Zircon is a common mineral in nature that survives varied pressure and temperature conditions in the subduction process. It has excellent ability to reveal progressive metamorphic history and, hence, is useful in reconstructing the subduction tectonics in collisional orogenic belts. In the Tso Morari Gneiss of the Indus Suture Zone, Himalaya, eclogite boudins have registered the imprint of subduction-related ultrahigh-pressure (UHP) metamorphism; this imprint is, however, missing in the host gneisses. To search for the missing link, zircons of the gneisses were studied. The zircon overgrowth and the numerous mineral inclusions indicate the metamorphic responses of the gneisses. The Raman spectra of minerals show the cores of the zircon consist of apatite and quartz and the surrounding overgrowth preserves quartz–coesite, c-polymorphs and other metamorphic minerals. The distribution pattern of these minerals in the zircons is consistent with the Th/U ratios ranging from 0.30 to 0.01, recognizing the inner magmatic and outer metamorphic domains. The U–Pb ages from the inner magmatic (at c. 500 Ma) and from the outer metamorphic growth (at c. 45–42 Ma) suggest the former is the protolith age and the latter the metamorphic age of the gneisses. The tectonic interpretation reveals the subduction of Indian felsic crust to UHP depth (>100 km) at c. 45 Ma.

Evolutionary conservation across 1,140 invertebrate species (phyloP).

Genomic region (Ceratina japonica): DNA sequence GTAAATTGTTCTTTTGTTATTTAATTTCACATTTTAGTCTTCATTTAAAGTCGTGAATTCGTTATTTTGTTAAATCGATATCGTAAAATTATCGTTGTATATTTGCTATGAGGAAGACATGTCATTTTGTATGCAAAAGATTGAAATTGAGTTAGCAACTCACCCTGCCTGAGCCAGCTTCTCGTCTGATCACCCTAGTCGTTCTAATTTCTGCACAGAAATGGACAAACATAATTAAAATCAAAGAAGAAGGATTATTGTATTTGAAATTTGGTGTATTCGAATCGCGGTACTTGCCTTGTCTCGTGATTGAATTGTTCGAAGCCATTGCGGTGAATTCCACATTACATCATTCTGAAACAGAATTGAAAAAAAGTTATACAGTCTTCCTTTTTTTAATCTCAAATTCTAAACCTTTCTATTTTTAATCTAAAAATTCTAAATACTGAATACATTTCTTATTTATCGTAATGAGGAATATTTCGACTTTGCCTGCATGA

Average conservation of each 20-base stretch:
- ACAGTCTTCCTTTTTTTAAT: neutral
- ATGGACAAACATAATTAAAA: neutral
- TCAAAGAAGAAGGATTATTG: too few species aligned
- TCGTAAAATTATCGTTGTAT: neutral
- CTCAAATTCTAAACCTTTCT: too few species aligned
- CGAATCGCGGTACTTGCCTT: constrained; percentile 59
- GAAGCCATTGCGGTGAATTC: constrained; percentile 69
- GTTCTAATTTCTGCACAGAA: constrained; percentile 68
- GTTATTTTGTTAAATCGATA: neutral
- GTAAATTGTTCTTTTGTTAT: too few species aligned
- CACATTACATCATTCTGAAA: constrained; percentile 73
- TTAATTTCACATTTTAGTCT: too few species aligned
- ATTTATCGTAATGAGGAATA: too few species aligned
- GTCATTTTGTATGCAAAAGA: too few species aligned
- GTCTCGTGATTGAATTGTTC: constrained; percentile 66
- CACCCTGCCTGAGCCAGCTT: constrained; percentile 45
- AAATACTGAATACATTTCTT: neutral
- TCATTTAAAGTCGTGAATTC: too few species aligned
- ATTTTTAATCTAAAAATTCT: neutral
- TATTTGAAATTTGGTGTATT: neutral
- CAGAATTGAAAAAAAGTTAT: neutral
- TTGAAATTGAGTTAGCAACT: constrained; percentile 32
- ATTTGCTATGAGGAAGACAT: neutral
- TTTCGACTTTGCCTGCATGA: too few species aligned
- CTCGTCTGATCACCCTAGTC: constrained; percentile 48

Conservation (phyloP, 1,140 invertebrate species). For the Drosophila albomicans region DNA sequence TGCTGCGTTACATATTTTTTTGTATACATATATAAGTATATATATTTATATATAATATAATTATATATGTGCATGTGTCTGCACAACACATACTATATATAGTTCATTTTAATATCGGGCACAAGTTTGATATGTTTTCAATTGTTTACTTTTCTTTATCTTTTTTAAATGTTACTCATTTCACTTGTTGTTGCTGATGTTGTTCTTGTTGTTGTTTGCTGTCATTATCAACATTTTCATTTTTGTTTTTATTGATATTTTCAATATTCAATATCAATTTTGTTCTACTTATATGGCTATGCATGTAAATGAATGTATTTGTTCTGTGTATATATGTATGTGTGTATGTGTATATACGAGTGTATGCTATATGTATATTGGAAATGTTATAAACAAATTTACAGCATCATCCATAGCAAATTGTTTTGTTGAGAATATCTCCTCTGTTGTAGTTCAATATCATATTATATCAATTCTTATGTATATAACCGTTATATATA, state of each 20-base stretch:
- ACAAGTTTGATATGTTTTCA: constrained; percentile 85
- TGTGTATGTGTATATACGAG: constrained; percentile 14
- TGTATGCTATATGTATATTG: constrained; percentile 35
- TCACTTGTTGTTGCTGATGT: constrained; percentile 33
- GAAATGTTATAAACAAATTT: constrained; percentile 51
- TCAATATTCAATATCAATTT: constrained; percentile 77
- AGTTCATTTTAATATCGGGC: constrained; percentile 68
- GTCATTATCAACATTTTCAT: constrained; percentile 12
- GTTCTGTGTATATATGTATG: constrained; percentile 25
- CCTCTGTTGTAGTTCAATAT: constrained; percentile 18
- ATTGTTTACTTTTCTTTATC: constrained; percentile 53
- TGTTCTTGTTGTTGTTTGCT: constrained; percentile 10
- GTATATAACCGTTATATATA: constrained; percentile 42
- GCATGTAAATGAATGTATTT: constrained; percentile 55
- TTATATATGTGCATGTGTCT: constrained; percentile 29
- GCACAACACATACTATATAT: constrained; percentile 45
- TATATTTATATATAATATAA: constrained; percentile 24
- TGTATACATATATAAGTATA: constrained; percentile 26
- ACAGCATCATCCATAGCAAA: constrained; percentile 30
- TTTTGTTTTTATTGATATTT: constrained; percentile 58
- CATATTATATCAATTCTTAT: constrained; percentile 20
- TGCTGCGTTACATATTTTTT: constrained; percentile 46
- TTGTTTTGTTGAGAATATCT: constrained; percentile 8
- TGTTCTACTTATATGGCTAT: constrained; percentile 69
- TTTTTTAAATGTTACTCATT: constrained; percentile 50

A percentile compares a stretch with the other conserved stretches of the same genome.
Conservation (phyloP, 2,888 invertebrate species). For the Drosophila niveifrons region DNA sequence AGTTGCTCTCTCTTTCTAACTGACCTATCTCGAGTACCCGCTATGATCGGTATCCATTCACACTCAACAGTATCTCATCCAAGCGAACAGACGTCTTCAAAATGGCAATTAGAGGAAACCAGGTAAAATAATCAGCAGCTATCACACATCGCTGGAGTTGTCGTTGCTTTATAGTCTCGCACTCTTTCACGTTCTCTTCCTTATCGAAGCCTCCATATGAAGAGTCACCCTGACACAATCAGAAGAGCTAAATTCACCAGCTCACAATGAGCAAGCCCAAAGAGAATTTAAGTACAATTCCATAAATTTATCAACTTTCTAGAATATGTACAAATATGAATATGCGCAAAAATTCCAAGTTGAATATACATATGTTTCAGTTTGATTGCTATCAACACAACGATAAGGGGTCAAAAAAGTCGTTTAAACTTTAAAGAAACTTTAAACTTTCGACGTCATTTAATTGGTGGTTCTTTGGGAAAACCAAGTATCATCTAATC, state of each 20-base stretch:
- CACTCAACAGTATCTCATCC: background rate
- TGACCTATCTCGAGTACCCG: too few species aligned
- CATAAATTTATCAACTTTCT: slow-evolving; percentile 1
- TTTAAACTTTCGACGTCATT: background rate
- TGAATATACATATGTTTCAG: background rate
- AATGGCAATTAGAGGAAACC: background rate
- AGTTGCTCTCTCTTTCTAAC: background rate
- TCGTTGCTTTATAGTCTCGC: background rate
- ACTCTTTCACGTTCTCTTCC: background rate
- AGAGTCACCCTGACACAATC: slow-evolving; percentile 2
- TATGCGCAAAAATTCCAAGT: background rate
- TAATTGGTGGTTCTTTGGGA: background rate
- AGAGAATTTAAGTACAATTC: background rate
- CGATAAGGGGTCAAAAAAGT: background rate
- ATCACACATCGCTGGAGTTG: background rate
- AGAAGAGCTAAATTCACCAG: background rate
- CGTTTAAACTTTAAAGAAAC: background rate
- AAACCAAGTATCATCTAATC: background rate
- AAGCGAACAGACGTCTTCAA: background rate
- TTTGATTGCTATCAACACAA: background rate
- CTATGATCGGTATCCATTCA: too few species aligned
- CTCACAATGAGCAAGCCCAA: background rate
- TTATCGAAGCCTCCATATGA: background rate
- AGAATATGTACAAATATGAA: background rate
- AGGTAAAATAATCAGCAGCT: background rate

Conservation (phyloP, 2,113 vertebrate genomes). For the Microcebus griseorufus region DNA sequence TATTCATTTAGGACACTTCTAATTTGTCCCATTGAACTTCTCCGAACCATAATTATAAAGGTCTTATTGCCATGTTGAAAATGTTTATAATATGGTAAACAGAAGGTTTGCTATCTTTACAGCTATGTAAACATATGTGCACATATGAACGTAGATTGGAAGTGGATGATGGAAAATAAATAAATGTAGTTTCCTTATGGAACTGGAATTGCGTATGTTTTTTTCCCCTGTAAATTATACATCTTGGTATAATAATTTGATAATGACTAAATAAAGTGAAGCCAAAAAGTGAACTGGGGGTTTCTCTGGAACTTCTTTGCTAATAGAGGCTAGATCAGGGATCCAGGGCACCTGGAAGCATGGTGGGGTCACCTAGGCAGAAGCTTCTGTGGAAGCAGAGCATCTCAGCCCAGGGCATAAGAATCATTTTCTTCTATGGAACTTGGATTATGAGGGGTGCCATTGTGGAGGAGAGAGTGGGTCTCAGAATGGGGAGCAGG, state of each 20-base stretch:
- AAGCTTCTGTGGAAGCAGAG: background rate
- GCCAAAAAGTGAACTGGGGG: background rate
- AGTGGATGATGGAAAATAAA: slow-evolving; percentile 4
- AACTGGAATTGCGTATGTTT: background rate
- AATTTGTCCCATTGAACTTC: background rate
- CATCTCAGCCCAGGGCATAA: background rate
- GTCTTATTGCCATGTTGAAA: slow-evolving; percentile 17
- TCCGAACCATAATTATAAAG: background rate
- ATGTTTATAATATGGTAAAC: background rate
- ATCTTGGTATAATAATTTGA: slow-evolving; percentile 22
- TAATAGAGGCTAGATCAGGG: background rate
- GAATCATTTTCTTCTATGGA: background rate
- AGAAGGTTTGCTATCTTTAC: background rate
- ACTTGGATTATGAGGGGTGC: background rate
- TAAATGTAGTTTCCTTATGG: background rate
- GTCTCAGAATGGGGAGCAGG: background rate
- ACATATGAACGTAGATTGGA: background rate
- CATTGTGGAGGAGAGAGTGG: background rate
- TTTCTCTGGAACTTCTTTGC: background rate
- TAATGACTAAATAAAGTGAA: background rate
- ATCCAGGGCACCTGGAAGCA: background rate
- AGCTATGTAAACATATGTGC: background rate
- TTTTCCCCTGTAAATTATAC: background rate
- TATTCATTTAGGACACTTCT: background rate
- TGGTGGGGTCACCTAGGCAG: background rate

Supplementary material: Raman spectra of C-inclusions in the zircon of Tso Morari Gneiss are available at https://doi.org/10.6084/m9.figshare.c.7168228

Thematic collection: This article is part of the Mesozoic and Cenozoic tectonics, landscape and climate change collection available at: https://www.lyellcollection.org/topic/collections/mesozoic-and-cenozoic-tectonics-landscape-and-climate-change

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